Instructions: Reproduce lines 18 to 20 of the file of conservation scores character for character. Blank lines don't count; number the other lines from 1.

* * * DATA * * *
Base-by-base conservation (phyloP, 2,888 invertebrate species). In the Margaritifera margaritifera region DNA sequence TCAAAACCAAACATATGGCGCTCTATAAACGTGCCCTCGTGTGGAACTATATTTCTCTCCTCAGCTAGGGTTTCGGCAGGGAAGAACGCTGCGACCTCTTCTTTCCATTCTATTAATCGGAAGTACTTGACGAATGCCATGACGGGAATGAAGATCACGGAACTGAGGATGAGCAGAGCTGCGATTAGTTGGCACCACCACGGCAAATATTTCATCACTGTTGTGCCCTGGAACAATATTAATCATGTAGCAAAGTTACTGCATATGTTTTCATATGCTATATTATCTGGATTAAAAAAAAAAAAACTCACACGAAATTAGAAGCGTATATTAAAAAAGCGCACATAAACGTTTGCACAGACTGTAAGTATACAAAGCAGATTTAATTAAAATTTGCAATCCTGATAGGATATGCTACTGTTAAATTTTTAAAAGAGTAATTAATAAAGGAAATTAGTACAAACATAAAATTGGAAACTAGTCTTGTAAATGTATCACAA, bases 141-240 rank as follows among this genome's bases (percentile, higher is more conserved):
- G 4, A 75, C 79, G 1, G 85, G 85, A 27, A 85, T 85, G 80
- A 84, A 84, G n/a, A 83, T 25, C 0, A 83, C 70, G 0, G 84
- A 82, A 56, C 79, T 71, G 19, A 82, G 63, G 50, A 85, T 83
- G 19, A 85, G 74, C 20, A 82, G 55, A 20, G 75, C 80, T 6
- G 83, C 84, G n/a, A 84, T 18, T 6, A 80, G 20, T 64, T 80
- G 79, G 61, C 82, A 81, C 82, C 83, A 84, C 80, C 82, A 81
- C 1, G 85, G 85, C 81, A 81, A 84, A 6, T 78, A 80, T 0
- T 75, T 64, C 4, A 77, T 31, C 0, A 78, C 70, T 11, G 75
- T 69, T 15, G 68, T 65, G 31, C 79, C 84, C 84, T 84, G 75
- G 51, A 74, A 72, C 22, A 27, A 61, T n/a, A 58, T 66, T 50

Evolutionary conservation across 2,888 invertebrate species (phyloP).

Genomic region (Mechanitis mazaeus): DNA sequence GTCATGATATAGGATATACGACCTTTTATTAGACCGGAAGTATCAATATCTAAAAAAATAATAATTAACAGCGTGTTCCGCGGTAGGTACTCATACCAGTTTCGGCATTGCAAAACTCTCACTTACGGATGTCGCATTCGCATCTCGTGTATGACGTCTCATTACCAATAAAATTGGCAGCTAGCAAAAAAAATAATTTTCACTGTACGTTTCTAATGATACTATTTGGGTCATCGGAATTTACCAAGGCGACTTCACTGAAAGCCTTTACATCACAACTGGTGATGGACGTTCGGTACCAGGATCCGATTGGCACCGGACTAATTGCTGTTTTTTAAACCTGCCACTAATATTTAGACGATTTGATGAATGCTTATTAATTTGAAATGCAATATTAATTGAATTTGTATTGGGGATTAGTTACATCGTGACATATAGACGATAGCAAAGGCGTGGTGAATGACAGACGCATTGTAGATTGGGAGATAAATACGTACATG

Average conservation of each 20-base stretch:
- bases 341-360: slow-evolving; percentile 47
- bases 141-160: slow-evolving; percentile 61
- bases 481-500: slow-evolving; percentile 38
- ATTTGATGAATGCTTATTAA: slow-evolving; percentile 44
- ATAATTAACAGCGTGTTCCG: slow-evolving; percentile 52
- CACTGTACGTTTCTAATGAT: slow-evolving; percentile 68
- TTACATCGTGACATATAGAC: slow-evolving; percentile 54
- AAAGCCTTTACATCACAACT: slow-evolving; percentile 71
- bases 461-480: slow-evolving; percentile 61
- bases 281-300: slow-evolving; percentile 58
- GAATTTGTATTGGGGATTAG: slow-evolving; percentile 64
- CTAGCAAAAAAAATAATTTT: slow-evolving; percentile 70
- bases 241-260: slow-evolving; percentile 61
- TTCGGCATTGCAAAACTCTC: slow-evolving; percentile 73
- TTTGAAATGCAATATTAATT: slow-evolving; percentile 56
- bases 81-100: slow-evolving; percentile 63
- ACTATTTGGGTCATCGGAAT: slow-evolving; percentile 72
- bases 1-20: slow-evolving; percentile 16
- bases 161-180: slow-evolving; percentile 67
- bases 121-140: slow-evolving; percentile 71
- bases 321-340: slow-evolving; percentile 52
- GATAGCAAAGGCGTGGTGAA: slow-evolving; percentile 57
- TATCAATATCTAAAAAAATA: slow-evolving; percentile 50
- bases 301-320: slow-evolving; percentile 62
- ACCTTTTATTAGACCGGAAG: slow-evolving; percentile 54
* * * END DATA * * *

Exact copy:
- ATTTGATGAATGCTTATTAA: slow-evolving; percentile 44
- ATAATTAACAGCGTGTTCCG: slow-evolving; percentile 52
- CACTGTACGTTTCTAATGAT: slow-evolving; percentile 68